Bulgarian Interior, Defense Chiefs Disembark at Blasted Ammo SiteDefense | June 5, 2012, Tuesday // 20:06| views
Medical units from the local hospitals and Sofia were rushed to the site of the privately-owned ammo depot which exploded in Southeastern Bulgaria Tuesday. Photo by BGNES
Bulgarian Interior Minister Tsvetan Tsvetanov and Defense Minister Anyu Angelov have arrived on the spot of the incident in which an ammunition depot exploded near the city of Sliven in Southeastern Bulgaria Tuesday afternoon.
The blasts at the ammo site near the Petolachkata road junction close to Sliven occurred at 2:40 pm on Tuesday, injuring at least 7 people, two of them critically. The facility in question is the property of a Sofia-based firm, Bereta Trading, which uses it to dismantle munitions – including shells from the Chelopechene military depot near Sofia that exploded in July 2008.
Tsvetanov and Angelov were sent to Sliven, which they reached Tuesday night, by Bulgarian Prime Minister Boyko Borisov with the task to investigate the causes of the blasts.
Up until late Tuesday night, no high-ranking Bulgarian official had made any statements as to what may have caused the explosions. Likewise, the owner of Bereta Trading, Desislav Delev only told the media the site contained "no dangerous substances" but had not commented on what brought about the blasts.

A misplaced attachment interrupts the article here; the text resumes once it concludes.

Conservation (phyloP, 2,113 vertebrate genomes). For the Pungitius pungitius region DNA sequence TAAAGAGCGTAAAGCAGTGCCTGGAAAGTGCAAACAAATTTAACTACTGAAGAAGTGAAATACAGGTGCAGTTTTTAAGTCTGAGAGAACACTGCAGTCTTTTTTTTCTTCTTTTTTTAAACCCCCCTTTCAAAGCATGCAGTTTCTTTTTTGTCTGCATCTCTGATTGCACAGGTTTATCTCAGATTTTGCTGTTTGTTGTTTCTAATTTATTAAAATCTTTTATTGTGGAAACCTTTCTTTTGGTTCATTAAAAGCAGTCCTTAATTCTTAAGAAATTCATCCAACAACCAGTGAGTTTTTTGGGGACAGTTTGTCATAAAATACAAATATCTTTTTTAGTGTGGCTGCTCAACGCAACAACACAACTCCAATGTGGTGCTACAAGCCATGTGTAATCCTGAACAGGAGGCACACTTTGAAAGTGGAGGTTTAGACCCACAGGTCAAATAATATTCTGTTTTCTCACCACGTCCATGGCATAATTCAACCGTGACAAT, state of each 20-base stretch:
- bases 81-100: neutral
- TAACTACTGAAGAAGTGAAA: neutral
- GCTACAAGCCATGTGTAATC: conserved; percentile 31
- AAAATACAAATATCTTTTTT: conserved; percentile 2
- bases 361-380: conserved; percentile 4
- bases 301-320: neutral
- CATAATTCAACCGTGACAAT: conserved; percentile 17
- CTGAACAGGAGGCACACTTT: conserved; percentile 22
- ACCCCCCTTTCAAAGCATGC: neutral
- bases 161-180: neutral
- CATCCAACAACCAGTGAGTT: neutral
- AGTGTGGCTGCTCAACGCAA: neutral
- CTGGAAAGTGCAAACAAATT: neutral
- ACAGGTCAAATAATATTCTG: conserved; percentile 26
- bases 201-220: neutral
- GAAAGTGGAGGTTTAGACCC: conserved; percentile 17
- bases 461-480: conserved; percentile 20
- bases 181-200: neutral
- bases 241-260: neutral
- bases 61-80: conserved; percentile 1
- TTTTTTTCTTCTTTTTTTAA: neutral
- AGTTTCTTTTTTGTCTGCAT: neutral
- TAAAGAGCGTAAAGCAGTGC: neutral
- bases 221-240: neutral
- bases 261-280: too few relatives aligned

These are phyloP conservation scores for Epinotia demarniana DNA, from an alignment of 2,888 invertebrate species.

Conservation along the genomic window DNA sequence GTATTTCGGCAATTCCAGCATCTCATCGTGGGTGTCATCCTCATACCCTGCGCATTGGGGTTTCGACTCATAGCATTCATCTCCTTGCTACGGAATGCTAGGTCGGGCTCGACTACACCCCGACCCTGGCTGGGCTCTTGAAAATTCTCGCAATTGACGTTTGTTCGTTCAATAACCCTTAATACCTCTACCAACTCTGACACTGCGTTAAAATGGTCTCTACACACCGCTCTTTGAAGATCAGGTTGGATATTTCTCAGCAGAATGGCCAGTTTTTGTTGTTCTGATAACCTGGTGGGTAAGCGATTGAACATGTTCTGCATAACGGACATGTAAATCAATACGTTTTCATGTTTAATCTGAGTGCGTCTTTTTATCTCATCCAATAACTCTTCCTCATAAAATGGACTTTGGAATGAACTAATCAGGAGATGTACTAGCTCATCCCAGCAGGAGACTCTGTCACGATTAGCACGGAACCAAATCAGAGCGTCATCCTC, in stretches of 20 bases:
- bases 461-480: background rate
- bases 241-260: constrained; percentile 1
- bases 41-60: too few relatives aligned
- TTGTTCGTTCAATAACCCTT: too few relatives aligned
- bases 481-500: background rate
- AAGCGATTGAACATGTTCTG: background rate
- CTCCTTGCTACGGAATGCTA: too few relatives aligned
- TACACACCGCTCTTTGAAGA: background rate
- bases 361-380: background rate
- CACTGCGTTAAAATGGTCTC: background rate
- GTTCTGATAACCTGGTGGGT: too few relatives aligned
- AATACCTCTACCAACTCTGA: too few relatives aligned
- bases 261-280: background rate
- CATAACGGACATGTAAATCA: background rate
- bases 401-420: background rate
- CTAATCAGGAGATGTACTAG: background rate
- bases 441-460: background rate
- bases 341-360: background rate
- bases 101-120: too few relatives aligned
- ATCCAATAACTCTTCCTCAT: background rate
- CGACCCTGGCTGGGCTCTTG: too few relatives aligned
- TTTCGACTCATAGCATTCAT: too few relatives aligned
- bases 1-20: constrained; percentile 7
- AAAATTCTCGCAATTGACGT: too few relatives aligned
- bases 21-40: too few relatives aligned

In addition to the two ministers, the authorities in Sofia rushed four special medical units on the site whose members checked the condition of the ten injured people.
As the explosions at the Bereta Trading depot continued into the evening, the authorities moved to evacuate the 630 residents of Gorno Alexandrovo, while also considering the evacuation of another nearby village, Lozenets.
According to Prof. Nikolay Miloshev, Director of the Geophysics Institute at the Bulgarian Academy of Sciences, the blasts near Sliven caused an earthquake with a magnitude of 1.5 on the Richter Scale.
His statement came early Tuesday night, after earlier the Bulgarian Academy of Sciences announced it had registered no earthquake that might have caused the blasts. Meanwhile, the blasts did cause panic among the local population, with the people mistaken the explosions for an earthquake in the wake of the 5.8-6.0-magnitude earthquake that jolted Sofia and Western Bulgaria on May 22, 2012.
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